Although the trial court was not statutorily authorized to retain a man’s cash bond in 2005, the Indiana Court of Appeals affirmed the denial of his motion to release the bond because he waived his argument.
A Shelby County man’s refusal to submit to a chemical test for alcohol intoxication voided his argument that his driving privileges should be reinstated because the arresting deputy was not qualified to administer the sobriety test.
A police officer was not justified in requesting that the woman he pulled over for an expired driver’s license sit in his squad car while he decided how to proceed in the matter, the Indiana Court of Appeals ruled Thursday.
It should be up to the trial court or a jury to determine whether a vendor in Lucas Oil Stadium in Indianapolis should be held responsible for serving alcohol to a man who later hit two children while driving home after a game.
The Indiana Court of Appeals reversed a man’s sentence for operating a vehicle while intoxicated, finding the trial court had no authority to order his present sentence, enhanced by the habitual substance offender statute, to be served consecutively to his previously enhanced sentences.
Because a man committed another crime while on probation, he failed to satisfy the obligations imposed as part of his sentence, so he did not qualify to have access to his conviction records restricted under Indiana Code 35-38-8, the Indiana Court of Appeals affirmed.
Offenders ordered to forgo alcohol in order to stay out of prison now have a powerful incentive to stay sober – they hold the key to their freedom in their hands.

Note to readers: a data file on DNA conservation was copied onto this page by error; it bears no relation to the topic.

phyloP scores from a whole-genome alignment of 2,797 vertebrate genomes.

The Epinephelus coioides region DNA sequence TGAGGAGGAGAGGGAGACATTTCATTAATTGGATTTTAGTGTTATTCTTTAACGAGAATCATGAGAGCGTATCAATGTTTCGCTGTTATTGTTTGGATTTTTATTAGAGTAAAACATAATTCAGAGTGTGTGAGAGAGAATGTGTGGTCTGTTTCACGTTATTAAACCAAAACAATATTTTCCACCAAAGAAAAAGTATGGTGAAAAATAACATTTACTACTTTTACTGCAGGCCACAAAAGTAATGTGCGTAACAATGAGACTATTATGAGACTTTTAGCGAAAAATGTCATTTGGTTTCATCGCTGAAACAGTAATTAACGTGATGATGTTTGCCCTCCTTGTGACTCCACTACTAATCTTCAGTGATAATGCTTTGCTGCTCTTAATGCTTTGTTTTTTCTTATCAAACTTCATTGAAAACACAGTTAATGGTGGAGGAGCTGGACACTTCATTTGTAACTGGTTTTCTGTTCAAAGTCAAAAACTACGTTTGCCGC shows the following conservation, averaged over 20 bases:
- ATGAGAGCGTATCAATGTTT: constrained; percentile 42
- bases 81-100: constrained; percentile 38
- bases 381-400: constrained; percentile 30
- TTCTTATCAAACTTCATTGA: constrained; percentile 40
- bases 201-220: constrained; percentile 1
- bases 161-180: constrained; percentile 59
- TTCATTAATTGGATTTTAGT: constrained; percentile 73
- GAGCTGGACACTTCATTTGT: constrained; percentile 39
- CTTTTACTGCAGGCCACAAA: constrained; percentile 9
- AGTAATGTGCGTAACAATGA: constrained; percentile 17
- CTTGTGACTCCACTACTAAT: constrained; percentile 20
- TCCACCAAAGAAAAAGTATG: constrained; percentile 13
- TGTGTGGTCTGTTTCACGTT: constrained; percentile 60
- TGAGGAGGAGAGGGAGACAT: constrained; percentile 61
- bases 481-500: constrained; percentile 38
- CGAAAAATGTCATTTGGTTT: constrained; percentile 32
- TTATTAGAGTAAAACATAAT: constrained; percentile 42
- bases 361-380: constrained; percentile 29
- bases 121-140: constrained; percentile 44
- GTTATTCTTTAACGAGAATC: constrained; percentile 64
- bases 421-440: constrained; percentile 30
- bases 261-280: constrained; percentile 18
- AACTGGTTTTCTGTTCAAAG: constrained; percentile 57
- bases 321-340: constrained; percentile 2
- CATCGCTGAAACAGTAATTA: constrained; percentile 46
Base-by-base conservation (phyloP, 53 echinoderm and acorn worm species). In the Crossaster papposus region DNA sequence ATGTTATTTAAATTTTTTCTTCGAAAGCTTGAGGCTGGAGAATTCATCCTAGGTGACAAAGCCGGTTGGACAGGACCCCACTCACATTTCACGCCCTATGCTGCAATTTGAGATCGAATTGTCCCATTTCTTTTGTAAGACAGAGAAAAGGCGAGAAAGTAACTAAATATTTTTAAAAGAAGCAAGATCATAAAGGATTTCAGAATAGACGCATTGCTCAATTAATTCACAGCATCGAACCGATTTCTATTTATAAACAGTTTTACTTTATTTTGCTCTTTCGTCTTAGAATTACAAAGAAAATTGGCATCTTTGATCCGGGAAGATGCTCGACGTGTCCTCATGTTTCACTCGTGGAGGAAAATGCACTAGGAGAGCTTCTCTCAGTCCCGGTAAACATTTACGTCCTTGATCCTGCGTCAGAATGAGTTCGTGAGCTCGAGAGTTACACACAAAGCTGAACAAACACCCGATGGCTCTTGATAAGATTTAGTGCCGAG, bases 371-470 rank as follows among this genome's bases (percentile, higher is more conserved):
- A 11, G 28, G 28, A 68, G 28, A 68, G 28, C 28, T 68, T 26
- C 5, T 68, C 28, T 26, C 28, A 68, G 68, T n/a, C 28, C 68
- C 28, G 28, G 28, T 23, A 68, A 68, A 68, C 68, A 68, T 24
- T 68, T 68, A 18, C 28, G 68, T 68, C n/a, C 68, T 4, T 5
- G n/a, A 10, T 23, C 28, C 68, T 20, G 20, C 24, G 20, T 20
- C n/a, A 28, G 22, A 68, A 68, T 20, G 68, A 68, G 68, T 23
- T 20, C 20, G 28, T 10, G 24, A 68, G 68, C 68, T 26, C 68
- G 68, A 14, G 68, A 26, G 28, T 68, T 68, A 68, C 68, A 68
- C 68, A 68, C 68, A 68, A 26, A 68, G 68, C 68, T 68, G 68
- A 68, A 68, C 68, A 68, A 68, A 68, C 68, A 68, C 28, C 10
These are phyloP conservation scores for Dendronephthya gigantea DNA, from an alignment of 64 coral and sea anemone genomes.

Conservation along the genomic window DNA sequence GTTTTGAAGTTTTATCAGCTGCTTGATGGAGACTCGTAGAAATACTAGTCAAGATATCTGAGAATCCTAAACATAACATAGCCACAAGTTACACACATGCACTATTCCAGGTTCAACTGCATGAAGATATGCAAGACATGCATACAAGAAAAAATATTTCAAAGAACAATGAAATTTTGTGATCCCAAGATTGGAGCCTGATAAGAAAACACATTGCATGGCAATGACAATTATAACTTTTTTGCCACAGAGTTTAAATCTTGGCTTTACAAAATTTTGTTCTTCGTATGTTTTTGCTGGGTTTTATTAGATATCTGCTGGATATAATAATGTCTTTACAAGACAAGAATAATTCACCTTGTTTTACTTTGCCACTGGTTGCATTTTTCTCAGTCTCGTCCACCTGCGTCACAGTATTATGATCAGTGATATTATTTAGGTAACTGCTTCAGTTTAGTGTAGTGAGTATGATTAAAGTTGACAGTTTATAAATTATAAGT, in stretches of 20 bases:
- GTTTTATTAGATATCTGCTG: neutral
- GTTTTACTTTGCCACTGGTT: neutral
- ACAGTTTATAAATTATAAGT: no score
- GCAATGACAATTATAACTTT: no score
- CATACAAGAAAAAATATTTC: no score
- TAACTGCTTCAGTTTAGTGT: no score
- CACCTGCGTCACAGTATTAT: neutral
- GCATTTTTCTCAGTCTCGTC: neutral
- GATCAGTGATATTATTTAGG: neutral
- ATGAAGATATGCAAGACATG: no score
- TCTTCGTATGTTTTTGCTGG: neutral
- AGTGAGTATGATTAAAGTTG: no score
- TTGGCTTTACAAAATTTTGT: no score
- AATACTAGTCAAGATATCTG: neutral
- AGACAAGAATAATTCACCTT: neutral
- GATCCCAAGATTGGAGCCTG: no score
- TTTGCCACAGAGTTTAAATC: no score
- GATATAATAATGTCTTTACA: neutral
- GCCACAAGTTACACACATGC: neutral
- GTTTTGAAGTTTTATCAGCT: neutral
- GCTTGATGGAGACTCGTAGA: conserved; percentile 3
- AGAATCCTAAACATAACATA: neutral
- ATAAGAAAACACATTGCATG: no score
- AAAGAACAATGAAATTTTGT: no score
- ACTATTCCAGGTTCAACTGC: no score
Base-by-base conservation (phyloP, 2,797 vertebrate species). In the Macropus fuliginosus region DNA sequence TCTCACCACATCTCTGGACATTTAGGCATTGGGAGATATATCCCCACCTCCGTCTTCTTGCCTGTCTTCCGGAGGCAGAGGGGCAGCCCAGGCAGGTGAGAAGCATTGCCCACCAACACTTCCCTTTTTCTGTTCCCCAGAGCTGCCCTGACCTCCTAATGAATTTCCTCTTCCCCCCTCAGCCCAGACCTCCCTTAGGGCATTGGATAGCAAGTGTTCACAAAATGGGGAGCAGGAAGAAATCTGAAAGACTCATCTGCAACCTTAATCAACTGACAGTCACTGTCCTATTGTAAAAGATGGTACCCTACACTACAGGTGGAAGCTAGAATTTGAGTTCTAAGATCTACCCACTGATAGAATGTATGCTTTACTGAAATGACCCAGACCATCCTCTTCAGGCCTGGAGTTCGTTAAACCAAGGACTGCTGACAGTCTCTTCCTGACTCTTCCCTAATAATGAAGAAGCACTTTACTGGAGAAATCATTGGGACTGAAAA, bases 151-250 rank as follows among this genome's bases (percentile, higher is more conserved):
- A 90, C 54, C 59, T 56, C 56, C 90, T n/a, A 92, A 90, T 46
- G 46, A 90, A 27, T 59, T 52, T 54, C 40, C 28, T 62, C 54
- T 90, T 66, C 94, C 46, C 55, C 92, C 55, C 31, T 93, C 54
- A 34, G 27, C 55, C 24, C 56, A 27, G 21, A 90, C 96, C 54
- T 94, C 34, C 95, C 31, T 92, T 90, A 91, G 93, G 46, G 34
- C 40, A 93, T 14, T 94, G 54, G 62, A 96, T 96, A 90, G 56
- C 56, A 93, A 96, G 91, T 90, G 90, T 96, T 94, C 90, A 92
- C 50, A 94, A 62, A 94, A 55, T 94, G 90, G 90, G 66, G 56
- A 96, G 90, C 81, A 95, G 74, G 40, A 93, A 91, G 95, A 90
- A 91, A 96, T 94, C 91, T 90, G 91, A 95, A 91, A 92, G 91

A man who authorities said refused to comply with a court-ordered blood draw for suspicion of drunken driving was rightfully found in contempt of court, the Indiana Court of Appeals ruled Monday.
A pair of opinions from the Indiana Supreme Court examines two Terry stops made by police officers and through opposite rulings emphasizes law enforcement must have reasonable suspicion to pull over a driver.
The Indiana Court of Appeals rejected a man’s claim that the statute proscribing the operation of a vehicle with a Schedule I or II controlled substance violates the Equal Privileges and Immunities Clause of the Indiana Constitution.
The Indiana Court of Appeals upheld the denial of the motion by a man charged with drunken driving to exclude any evidence or testimony from the state Department of Toxicology. The court rejected his argument that there were no rules or regulations on the books regarding the newly created department.
The Indiana Court of Appeals agreed with the state Thursday that a woman’s Class D felony drunken-driving convictions are considered “crimes of violence” under Indiana law, so there was no error when the trial court imposed a seven-year consecutive sentence.
Former Indianapolis Metropolitan Police officer David Bisard has pleaded guilty to operating a motor vehicle while intoxicated as a Class A misdemeanor. The sentence will be served consecutively to the 16-year sentence he is currently serving for a 2010 crash that killed one motorcyclist and injured two others.
A majority of an Indiana Court of Appeals panel upheld a man’s conviction and 14-year sentence for driving while intoxicated causing death, but a dissenting judge said the unusual case history that led to the outcome constituted double jeopardy.
An Elkhart man failed to show a traffic stop and drunken-driving arrest was unconstitutional in an appeal that a 7th Circuit Court of Appeals panel rejected with an opinion blasting his lawyer’s work.